Retinal Immunobiology and Retinopathy


It has been over 70 years since Peter Medawar called the eye immune privileged based on the prolonged survival of allographs within the ocular microenvironment. Over this time, we have come to understand that this unique relationship between the ocular microenvironment and the immune system involves both local and systemic mechanisms of immune suppression and tolerance. This includes a physical blood barrier and lack of direct lymphatics. There are molecules both soluble and membrane-bound expressed by the cells of the ocular microenvironment that suppress immune cells from responding to triggers of inflammation, while they can promote activation of suppressor cells and T regulatory cells. Additionally, ocular immune privilege has the ability to induce systemic tolerance to antigens placed within the eye through the phenomena of anterior chamber associated immune deviation (ACAID). These mechanisms work together to suppress the activation of inflammation within the eye to protect its delicate structure from permanent damage by uncontrolled inflammatory responses.


The majority of the studies of retinal immunobiology have been on immune privilege, transplantation, and infection. From these studies, it is clear that the retina has adapted several molecules such as CD200, CTLA2, CX3CL1, TGF-2, TRAIL, FasL and neuropeptides to inhibit microglial cell, infiltrating T cells and macrophages cells from responding to signals of inflammation, and to generate pro-inflammatory cytokines. In addition, these same molecules promote anti-inflammatory activity, and immune tolerance in immune cells. As more is understood about these molecular mechanisms of ocular immune privilege in manipulating immune cell activity and the process of inflammation, new questions are being asked about how ocular immune privilege is maintained under chronic stress conditions such as aging and diabetes. There is a potential role for inflammation and immune cells in retinopathies involving ischemia, cardiovascular disease, and in age-related macular degeneration (AMD). It is not clear if the molecular mechanisms that preserve the eye free from inflammation contribute or could help to prevent the pathology of other retinopathies.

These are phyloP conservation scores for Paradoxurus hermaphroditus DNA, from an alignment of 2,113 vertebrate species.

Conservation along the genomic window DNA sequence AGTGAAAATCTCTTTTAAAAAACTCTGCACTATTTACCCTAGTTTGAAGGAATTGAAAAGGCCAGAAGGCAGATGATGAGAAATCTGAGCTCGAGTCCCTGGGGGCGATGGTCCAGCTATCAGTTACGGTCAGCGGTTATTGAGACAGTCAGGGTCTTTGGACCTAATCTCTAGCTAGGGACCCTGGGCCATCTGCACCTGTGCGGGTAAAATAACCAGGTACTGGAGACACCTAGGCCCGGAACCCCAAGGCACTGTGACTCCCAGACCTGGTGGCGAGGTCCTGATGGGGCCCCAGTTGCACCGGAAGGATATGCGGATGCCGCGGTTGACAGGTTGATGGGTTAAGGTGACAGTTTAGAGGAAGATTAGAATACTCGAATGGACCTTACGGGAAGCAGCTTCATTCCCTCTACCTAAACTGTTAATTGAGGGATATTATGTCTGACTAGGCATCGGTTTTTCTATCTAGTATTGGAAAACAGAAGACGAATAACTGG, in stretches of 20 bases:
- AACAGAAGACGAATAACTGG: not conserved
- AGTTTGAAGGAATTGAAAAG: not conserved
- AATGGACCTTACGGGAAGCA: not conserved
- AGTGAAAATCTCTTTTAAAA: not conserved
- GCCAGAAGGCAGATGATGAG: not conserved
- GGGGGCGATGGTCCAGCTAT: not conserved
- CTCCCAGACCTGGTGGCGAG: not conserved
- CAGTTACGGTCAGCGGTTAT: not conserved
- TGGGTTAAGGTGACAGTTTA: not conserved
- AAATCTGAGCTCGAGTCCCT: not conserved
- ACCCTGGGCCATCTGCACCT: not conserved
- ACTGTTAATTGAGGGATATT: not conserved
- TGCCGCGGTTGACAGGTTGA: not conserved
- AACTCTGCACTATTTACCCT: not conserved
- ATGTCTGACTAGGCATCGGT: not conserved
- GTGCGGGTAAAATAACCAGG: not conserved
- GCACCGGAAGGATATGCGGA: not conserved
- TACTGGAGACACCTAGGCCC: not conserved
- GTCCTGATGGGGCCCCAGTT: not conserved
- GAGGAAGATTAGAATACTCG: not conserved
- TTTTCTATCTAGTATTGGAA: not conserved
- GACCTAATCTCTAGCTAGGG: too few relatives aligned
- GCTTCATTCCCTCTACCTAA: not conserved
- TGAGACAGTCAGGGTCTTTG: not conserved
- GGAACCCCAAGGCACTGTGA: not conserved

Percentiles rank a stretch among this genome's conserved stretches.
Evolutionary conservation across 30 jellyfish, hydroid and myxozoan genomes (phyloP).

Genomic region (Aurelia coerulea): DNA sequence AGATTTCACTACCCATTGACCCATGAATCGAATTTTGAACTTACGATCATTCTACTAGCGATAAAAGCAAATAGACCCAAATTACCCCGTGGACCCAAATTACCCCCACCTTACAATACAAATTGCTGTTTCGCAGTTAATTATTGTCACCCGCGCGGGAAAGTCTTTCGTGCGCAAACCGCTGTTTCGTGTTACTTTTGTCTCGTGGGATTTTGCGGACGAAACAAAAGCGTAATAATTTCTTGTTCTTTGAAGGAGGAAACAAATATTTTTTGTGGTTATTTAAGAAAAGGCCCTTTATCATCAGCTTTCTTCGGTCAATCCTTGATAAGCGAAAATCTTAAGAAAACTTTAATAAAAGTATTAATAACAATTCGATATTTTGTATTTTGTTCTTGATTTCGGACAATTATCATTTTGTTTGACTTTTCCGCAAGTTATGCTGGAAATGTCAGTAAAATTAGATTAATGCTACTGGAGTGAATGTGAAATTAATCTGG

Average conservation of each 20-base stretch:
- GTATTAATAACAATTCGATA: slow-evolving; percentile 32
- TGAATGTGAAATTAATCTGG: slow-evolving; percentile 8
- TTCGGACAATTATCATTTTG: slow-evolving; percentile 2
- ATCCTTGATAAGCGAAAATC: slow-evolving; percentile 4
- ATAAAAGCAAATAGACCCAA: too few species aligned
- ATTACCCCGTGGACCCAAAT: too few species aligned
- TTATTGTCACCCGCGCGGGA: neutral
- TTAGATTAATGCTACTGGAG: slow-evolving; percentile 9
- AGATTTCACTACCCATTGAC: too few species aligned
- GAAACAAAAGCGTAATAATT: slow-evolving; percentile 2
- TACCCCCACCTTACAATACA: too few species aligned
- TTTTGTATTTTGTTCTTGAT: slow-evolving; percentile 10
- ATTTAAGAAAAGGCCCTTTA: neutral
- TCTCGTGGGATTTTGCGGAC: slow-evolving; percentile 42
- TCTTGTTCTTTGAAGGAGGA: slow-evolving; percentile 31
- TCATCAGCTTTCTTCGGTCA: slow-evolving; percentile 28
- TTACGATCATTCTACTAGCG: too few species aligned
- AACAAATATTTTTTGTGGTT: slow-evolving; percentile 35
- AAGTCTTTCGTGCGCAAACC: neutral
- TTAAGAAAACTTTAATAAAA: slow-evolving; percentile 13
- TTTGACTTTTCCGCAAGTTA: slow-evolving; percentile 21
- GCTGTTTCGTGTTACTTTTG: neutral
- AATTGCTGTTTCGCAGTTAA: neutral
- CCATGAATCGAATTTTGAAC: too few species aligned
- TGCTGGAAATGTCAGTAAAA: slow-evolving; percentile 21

This issue, entitled Retinal Immunobiology and Retinopathy, will cover areas of traditional immunology studies into retinal immune privilege, autoimmunity, and infection, and will expand this discussion into retinopathies caused by aging (i.e., AMD), diabetes, and glaucoma where evidence is emerging that inflammation and immune cells may have a role in the development or progression of these retinal diseases. Also welcomed are manuscripts that use the mechanism of ocular immune privilege to control retinopathy and autoimmune disease, demonstrating the effectiveness of the molecules of ocular immune privilege to block unwanted inflammation.


Media contact:


William Andrews

Managging Editor

Journal of Clinical and Experimental Ophthalmology

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WhatsApp no: + 1-504-608-2390